Did you know that a little-known compensation program available for people exposed to radiation as a result of the United States military’s domestic nuclear testing program is coming to an end? The Radiation Exposure Compensation Act (RECA) can offer up to $100,000 for those who may have developed cancer or other specified diseases after such exposure. However, the RECA program is set to sunset in 2022.
Chris Johnson wants to get the word out about RECA. Chris is a VA Accredited attorney, a Marine Corps veteran, and partner at Takacs McGinnis Elder Care Law, a Life Care Planning Law Firm in Hendersonville, Tennessee.
“Many people are still unaware of their eligibility for the RECA program due to an oath of secrecy taken by the participants in such programs,” says Chris. “Participants were prevented, under penalty of law, from discussing anything related to the testing program. Many people bound by this oath of secrecy don’t realize that it was rescinded in 1996, when Congress repealed the Nuclear Radiation Secrecy Agreement Act.”
The RECA program isn’t new. It was established in 1990 to compensate citizens exposed to radiation from domestic atomic testing. The program divides claimants into three categories:
1) Onsite Participants, typically military personnel who witnessed the blast and then conducted training in the vicinity of the test site,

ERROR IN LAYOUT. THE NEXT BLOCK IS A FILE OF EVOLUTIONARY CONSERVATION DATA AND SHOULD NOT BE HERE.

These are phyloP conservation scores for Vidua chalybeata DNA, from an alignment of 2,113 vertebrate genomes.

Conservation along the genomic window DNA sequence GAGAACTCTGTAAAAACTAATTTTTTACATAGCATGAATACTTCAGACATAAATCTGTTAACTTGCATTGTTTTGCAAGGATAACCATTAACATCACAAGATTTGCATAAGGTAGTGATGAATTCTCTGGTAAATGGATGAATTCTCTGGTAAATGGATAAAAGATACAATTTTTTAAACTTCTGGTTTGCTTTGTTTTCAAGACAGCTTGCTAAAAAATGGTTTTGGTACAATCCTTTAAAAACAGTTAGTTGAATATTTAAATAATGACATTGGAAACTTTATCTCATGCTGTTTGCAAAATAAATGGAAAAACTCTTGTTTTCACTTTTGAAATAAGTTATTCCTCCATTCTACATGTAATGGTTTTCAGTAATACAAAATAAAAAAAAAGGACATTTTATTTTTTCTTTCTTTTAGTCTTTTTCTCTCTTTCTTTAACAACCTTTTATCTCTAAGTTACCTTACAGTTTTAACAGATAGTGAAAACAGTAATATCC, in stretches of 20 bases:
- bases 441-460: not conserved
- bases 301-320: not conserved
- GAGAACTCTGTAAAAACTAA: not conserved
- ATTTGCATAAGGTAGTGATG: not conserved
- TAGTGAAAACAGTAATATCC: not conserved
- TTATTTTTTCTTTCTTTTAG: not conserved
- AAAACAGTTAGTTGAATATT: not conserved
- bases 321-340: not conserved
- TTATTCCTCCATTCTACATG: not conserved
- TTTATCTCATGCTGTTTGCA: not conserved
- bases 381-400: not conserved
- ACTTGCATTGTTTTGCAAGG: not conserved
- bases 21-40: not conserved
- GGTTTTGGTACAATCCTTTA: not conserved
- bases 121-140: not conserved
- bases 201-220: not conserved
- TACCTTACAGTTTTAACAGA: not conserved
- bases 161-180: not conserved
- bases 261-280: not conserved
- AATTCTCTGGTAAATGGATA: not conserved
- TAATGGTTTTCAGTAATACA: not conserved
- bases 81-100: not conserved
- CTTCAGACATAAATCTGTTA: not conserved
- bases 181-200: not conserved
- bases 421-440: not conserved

2) Downwinders, people who were present in one of the specified areas near the Nevada Test Site during a period of atmospheric atomic weapons testing, and
3) Uranium Miners, Millers, and Ore Transporters, people who worked in mining, milling, or transportation of uranium between 1942 and 1971.
All RECA claimants must have contracted one of the medical conditions specified in the statute after possible exposure to ionizing radiation from the detonation of an atomic weapon or after working in the uranium industry.
Further, if a person in one of the three above categories has died, the benefit he or she was entitled to can be paid to surviving family members in the following order of precedence: 1) spouse; 2) children; 3) parents; 4) grandchildren; and 5) grandparents.
In 2020, an amendment to the RECA program was put forth, increasing the amount of compensation provided and expanding eligibility requirements to include additional individuals. Currently, the bill is with the Senate Committee on the Judiciary.
Chris wants people to know that the RECA program won’t last forever. “It’s vital that people file their claims as soon as possible because the program expires on July 9, 2022,” Chris advised. “Once it’s gone, it’s gone.”
Though few people have heard of RECA and the benefits it can provide, Chris wants people to know that the program is the real deal and that people are qualifying for compensation. “Recently, Takacs McGinnis Elder Care Law had the honor of assisting a client who was the surviving spouse of an Atomic Veteran,” Chris notes. “After reviewing the documentary evidence and coordinating with the RECA office at the Department of Justice, a successful claim was pursued, which resulted in a $75,000 award for our client. We are extremely thankful to have pursued this claim prior to the program’s planned expiration.”
If someone you love was a veteran who served from the end of World War II to the early 1970’s, there’s the possibility that he or she falls into one of the three claimant categories eligible for RECA benefits. It’s worth asking the question. And if you need help applying, the attorneys at your local Life Care Planning Law Firm are ready to assist.